Researchers from Hainan University planted 18 salt-resistant varieties on saline-alkali land along the sea coast in the city of Yancheng in China's eastern Jiangsu province and identified one variety matching the output of varieties growing on normal farmland, China's state-run Xinhua News Agency reported.
Researchers inserted a salt-resistant gene from a wild plant into a normal rice variety six years ago, and after years of screening obtained the 18 salt-resistant varieties.
Saline-alkali land is expanding by almost 5,000 acres a year in Yangcheng, experts said, and the high-yield, salt-resistant variety could mean enormous economic benefits by helping the world's most populous nation produce more rice.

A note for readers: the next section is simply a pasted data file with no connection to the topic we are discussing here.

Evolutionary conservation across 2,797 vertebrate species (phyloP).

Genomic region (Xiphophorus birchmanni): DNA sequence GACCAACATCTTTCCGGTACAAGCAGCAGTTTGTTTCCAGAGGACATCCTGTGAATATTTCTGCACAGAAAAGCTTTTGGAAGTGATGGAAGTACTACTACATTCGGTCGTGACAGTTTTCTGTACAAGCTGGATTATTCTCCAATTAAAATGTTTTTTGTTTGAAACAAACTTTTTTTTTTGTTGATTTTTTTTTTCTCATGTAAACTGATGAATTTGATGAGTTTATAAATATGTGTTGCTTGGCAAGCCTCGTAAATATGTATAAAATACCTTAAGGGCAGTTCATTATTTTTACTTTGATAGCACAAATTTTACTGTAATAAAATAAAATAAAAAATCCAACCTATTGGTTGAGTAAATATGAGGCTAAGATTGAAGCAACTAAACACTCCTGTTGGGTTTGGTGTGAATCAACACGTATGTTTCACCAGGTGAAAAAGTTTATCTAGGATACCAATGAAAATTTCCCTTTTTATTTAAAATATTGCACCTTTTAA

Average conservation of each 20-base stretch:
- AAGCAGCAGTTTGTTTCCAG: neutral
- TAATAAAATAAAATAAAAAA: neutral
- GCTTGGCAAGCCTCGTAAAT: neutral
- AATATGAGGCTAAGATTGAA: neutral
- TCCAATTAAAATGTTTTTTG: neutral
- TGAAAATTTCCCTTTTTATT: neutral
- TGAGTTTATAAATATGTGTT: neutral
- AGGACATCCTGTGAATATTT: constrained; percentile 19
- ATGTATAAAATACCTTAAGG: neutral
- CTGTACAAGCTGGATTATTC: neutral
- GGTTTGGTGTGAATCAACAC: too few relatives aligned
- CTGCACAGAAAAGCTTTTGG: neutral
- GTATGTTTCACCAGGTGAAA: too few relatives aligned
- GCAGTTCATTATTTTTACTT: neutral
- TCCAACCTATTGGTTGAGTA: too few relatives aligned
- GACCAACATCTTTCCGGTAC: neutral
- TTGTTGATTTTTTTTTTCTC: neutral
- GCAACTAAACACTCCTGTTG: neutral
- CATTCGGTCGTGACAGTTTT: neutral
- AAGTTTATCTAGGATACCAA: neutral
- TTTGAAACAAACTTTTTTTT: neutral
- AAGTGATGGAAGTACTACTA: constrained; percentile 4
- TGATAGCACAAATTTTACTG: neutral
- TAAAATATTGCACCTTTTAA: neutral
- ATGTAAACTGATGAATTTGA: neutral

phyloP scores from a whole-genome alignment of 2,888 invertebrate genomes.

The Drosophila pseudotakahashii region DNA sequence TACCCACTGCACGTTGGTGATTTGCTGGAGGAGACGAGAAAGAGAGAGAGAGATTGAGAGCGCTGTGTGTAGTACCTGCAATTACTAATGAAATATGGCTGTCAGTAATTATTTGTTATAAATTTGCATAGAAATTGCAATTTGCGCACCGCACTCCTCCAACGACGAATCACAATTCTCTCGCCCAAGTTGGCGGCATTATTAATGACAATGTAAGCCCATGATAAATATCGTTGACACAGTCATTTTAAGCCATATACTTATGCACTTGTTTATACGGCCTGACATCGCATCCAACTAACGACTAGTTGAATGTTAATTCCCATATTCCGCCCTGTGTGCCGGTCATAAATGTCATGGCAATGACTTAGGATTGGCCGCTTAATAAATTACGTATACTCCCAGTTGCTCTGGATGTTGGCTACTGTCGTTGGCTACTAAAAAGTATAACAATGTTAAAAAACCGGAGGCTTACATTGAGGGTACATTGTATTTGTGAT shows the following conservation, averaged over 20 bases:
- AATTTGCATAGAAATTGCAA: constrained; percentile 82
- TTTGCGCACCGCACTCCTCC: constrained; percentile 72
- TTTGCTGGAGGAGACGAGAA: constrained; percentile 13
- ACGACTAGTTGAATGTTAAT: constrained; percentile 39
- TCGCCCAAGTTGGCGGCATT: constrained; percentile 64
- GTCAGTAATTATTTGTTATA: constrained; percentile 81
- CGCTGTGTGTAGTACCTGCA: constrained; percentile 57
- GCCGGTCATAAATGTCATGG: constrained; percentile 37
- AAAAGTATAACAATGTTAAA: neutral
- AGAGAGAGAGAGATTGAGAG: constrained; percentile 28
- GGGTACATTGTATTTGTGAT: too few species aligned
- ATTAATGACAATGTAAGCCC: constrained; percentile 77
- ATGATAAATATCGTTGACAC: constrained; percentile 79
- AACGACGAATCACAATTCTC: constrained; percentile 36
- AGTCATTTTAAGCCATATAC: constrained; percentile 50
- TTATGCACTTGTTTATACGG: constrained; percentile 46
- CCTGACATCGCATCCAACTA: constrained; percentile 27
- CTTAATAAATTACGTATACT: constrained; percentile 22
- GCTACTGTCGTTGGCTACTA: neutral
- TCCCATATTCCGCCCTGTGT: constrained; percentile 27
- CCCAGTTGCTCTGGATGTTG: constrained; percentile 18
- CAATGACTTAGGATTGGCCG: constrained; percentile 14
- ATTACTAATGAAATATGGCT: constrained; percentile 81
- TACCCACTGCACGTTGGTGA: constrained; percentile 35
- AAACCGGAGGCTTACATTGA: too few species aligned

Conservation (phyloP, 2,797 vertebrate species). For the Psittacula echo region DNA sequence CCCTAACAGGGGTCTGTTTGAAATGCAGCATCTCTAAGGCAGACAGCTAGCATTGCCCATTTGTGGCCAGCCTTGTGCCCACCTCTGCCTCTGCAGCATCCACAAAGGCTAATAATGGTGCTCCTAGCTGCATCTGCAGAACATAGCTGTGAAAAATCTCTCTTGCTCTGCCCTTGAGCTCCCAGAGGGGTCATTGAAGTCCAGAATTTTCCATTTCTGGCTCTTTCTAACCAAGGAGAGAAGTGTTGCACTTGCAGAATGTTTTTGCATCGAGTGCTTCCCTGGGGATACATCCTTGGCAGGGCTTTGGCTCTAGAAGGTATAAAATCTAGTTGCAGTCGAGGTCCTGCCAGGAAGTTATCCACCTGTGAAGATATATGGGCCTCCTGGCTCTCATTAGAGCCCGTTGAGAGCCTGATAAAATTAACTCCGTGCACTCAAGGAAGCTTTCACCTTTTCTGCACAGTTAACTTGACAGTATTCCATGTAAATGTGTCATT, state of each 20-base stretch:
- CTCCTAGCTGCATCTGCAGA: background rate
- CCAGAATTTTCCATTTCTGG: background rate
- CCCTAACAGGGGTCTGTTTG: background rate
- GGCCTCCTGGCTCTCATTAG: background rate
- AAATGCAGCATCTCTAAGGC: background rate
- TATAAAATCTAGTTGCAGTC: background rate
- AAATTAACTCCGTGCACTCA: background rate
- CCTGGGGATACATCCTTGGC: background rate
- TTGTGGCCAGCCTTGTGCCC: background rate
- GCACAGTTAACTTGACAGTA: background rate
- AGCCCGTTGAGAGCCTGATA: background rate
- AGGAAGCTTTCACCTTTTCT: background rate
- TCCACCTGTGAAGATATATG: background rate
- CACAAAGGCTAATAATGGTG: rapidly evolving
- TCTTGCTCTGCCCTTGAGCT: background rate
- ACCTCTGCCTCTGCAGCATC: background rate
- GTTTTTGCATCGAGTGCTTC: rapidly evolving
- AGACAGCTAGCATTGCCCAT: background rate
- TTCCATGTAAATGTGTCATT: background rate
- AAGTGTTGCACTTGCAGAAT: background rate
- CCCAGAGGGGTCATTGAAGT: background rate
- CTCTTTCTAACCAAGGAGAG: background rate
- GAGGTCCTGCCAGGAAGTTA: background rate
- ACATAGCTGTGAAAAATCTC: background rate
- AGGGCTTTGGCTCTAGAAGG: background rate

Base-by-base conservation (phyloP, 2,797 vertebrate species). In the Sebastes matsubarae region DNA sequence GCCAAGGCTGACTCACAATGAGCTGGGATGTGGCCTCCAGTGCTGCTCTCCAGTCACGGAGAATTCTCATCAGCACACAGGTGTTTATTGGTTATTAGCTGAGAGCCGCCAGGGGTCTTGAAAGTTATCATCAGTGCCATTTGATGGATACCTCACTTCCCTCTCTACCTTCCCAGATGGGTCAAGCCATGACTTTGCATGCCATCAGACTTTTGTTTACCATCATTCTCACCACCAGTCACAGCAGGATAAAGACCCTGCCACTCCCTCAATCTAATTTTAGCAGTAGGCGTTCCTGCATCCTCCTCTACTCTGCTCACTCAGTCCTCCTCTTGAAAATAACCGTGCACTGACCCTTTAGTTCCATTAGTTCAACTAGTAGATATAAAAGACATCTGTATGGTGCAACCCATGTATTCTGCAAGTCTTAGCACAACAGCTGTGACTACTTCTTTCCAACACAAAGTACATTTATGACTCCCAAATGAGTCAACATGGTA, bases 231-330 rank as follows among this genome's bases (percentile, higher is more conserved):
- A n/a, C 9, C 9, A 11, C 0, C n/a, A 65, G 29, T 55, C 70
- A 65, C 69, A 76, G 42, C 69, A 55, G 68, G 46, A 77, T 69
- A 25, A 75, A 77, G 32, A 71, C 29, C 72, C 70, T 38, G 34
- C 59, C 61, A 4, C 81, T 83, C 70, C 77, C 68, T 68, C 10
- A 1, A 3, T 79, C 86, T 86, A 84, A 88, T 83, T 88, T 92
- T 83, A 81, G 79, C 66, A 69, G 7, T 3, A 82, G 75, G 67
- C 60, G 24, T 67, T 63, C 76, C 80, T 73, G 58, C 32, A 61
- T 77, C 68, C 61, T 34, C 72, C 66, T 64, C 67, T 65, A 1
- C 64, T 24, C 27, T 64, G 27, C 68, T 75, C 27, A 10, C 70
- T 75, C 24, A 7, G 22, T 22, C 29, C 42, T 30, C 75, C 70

China has about 13.3 million hectares of saline-alkali soils with the potential to be cultivated, equivalent to one-tenth of the country's total farmland, data from the Chinese Academy of Sciences indicate.
More than one-quarter of the world's land is saline-alkali soil and another 20 percent of farmland is at risk of salination, Wang Cailin, chief scientist of the rice-breeding program, said.